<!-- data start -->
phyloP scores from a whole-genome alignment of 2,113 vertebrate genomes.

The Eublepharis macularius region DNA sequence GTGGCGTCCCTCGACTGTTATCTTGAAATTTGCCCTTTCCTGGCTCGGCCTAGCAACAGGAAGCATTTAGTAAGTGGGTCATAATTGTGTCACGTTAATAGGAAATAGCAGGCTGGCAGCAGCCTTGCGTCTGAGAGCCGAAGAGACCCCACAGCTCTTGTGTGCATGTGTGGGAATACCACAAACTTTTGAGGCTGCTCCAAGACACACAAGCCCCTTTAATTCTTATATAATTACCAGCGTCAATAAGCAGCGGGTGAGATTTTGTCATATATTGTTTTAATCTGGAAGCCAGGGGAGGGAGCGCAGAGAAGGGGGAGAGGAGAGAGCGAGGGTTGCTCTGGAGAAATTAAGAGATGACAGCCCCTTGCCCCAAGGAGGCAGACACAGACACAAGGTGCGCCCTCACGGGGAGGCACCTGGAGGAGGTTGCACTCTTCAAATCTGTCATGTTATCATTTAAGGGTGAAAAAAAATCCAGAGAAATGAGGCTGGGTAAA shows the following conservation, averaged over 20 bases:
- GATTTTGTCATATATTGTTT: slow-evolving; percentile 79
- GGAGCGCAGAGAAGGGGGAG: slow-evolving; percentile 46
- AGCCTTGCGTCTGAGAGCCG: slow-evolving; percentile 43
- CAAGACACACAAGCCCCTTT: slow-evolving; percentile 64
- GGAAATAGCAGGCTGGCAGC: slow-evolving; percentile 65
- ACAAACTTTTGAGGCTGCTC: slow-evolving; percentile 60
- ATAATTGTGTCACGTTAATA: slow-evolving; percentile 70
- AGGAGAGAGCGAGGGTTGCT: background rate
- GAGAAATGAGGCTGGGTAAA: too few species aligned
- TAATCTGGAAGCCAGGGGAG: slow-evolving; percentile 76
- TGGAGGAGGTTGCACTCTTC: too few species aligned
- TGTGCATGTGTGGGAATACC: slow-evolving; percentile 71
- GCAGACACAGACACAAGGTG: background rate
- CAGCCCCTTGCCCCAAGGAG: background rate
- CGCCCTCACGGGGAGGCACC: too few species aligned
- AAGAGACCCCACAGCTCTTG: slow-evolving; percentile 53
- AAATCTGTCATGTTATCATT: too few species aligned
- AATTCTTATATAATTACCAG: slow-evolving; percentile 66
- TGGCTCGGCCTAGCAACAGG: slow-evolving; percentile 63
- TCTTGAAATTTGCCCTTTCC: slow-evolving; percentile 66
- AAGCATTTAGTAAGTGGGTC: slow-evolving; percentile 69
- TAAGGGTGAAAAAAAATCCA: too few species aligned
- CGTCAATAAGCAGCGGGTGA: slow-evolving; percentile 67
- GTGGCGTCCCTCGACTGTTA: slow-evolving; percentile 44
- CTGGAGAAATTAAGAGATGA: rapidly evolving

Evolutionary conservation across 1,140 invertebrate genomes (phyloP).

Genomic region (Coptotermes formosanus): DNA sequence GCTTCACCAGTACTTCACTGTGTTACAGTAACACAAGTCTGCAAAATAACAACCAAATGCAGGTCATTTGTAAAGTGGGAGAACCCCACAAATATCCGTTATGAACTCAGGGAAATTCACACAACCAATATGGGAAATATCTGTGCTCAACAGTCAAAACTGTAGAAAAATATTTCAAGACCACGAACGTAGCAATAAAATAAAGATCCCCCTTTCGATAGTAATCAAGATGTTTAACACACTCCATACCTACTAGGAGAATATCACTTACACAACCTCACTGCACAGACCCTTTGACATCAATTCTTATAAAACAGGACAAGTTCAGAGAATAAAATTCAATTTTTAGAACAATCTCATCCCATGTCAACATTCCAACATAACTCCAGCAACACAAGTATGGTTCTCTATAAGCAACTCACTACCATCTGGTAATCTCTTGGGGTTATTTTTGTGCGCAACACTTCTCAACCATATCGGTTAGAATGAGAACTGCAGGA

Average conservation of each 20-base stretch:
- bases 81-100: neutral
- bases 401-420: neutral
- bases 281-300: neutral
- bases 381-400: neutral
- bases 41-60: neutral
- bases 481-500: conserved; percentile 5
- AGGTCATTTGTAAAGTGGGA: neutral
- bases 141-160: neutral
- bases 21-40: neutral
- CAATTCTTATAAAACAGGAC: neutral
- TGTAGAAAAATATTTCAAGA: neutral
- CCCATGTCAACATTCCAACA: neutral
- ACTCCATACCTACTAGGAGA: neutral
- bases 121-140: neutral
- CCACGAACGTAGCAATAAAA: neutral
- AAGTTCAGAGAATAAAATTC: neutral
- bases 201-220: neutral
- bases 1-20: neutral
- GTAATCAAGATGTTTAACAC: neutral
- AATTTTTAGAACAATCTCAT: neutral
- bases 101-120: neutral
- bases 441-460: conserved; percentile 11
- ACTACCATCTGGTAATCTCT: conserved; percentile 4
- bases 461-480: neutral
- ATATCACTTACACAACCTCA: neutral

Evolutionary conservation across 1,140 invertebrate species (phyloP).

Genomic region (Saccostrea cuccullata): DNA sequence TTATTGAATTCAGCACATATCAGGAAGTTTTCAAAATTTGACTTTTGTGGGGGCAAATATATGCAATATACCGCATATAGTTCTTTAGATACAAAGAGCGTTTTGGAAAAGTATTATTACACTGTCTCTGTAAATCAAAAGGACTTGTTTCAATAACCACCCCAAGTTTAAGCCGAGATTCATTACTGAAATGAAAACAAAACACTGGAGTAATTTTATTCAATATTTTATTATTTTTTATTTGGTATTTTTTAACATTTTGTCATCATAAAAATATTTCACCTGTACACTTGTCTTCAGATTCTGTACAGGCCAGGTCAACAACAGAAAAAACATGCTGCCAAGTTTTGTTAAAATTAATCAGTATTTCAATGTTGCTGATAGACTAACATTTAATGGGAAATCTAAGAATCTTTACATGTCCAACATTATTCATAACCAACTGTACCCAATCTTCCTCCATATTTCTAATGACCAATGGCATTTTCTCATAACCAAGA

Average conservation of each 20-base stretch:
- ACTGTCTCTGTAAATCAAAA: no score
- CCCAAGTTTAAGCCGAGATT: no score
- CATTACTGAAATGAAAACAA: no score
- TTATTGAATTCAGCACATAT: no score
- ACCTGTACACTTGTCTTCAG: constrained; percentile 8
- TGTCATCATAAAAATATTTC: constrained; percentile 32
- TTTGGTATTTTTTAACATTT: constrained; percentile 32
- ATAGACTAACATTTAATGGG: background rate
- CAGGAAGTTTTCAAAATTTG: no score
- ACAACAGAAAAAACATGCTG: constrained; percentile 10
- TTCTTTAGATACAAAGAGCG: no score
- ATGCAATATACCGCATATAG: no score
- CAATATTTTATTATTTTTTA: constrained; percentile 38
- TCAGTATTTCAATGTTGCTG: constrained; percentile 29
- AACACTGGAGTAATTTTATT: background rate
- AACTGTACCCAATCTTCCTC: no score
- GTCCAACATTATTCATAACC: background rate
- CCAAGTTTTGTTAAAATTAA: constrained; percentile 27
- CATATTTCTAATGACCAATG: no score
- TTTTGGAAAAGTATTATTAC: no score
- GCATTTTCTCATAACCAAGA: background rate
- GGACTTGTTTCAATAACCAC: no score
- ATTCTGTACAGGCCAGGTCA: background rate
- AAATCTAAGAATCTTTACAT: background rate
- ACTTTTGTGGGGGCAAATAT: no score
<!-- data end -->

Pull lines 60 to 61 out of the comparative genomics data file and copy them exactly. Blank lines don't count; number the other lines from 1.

- CCCAAGTTTAAGCCGAGATT: no score
- CATTACTGAAATGAAAACAA: no score